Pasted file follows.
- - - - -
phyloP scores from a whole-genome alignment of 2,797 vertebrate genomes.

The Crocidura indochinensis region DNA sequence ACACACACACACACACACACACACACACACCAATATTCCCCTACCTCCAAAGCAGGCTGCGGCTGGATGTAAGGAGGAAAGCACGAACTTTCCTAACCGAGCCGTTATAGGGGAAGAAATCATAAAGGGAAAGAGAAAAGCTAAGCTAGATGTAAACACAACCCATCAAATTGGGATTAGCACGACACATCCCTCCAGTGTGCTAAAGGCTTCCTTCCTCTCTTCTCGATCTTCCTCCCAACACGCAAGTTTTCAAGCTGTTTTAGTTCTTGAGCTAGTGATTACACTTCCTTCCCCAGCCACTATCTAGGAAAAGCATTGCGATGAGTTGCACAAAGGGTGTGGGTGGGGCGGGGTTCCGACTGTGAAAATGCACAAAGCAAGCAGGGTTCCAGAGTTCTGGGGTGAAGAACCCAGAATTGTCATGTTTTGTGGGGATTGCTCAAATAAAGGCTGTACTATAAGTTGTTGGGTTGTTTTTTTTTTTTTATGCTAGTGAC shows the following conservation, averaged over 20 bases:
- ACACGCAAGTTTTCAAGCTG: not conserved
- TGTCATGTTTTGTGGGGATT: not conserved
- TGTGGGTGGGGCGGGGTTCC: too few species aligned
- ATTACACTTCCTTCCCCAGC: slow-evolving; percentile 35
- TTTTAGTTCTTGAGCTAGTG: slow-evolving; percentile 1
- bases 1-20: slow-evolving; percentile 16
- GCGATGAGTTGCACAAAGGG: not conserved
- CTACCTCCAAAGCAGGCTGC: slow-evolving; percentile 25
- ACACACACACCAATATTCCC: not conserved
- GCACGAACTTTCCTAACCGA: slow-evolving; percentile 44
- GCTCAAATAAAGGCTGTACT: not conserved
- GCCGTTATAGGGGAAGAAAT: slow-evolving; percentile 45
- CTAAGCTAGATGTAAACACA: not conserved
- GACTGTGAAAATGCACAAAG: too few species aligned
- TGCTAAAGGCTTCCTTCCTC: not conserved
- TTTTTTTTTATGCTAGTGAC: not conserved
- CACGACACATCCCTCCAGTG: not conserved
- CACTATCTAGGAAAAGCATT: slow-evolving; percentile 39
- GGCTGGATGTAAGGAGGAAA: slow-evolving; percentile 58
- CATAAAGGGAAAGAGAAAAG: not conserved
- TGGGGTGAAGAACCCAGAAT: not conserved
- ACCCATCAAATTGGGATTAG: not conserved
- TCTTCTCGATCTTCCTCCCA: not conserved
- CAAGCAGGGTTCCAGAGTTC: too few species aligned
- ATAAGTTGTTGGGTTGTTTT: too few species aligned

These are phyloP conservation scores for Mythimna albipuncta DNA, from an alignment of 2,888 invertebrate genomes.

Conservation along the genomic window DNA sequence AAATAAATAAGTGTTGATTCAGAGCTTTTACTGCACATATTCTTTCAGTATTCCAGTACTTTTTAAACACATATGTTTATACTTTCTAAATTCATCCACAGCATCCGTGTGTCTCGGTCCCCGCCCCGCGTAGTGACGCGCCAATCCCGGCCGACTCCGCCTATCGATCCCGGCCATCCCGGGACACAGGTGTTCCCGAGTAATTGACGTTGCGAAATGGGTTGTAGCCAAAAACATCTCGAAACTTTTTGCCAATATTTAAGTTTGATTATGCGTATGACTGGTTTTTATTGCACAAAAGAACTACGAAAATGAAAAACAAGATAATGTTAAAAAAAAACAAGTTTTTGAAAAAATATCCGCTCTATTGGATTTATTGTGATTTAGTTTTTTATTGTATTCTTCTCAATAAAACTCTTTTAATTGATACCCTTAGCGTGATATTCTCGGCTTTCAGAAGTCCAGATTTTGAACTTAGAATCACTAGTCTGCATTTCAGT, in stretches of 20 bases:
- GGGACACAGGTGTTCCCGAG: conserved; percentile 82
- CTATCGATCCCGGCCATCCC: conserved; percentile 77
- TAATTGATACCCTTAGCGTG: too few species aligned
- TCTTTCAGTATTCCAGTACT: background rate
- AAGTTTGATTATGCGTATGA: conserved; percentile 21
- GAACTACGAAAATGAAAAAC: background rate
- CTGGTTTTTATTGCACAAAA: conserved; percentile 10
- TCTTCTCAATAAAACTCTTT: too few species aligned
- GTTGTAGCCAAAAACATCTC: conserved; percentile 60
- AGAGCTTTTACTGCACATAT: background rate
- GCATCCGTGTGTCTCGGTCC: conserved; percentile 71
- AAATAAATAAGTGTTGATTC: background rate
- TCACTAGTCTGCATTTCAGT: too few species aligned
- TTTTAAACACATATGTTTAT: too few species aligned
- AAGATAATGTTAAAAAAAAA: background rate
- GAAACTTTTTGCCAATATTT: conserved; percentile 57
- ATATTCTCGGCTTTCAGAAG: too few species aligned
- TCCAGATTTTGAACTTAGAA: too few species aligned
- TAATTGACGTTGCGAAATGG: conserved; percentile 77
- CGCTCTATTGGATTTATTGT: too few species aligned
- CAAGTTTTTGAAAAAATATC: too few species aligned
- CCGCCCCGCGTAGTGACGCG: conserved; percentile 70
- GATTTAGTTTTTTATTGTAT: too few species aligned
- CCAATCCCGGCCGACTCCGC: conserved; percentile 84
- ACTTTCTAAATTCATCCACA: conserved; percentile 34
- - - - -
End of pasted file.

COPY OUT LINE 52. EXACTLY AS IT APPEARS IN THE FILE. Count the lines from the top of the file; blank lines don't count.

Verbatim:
- GATTTAGTTTTTTATTGTAT: too few species aligned